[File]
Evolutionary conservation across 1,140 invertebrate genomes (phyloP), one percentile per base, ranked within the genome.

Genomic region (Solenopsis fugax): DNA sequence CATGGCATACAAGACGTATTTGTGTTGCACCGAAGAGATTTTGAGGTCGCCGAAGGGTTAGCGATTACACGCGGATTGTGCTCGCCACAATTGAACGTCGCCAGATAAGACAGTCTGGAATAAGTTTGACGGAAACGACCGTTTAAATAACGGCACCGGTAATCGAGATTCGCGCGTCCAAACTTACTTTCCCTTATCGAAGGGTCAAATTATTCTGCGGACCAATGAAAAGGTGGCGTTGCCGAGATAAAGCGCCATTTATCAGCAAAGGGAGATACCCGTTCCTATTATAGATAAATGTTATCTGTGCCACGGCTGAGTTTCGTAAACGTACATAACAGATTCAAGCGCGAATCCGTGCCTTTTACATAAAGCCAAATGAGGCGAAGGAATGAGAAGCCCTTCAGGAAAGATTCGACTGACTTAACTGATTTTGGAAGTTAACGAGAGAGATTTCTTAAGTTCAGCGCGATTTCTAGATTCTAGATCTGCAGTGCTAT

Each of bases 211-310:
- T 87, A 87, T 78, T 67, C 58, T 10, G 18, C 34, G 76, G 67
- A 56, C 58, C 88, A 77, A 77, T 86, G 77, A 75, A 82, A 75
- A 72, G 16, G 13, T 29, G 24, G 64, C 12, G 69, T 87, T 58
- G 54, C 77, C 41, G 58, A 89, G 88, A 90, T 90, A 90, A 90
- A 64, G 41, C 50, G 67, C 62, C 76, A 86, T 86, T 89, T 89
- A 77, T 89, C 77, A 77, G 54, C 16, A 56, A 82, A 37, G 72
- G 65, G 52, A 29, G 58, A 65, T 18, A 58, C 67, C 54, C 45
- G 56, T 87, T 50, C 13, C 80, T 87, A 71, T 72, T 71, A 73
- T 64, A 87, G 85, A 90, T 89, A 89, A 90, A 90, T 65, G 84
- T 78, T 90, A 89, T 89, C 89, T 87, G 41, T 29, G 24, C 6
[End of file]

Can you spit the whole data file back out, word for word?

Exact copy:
Evolutionary conservation across 1,140 invertebrate genomes (phyloP), one percentile per base, ranked within the genome.

Genomic region (Solenopsis fugax): DNA sequence CATGGCATACAAGACGTATTTGTGTTGCACCGAAGAGATTTTGAGGTCGCCGAAGGGTTAGCGATTACACGCGGATTGTGCTCGCCACAATTGAACGTCGCCAGATAAGACAGTCTGGAATAAGTTTGACGGAAACGACCGTTTAAATAACGGCACCGGTAATCGAGATTCGCGCGTCCAAACTTACTTTCCCTTATCGAAGGGTCAAATTATTCTGCGGACCAATGAAAAGGTGGCGTTGCCGAGATAAAGCGCCATTTATCAGCAAAGGGAGATACCCGTTCCTATTATAGATAAATGTTATCTGTGCCACGGCTGAGTTTCGTAAACGTACATAACAGATTCAAGCGCGAATCCGTGCCTTTTACATAAAGCCAAATGAGGCGAAGGAATGAGAAGCCCTTCAGGAAAGATTCGACTGACTTAACTGATTTTGGAAGTTAACGAGAGAGATTTCTTAAGTTCAGCGCGATTTCTAGATTCTAGATCTGCAGTGCTAT

Each of bases 211-310:
- T 87, A 87, T 78, T 67, C 58, T 10, G 18, C 34, G 76, G 67
- A 56, C 58, C 88, A 77, A 77, T 86, G 77, A 75, A 82, A 75
- A 72, G 16, G 13, T 29, G 24, G 64, C 12, G 69, T 87, T 58
- G 54, C 77, C 41, G 58, A 89, G 88, A 90, T 90, A 90, A 90
- A 64, G 41, C 50, G 67, C 62, C 76, A 86, T 86, T 89, T 89
- A 77, T 89, C 77, A 77, G 54, C 16, A 56, A 82, A 37, G 72
- G 65, G 52, A 29, G 58, A 65, T 18, A 58, C 67, C 54, C 45
- G 56, T 87, T 50, C 13, C 80, T 87, A 71, T 72, T 71, A 73
- T 64, A 87, G 85, A 90, T 89, A 89, A 90, A 90, T 65, G 84
- T 78, T 90, A 89, T 89, C 89, T 87, G 41, T 29, G 24, C 6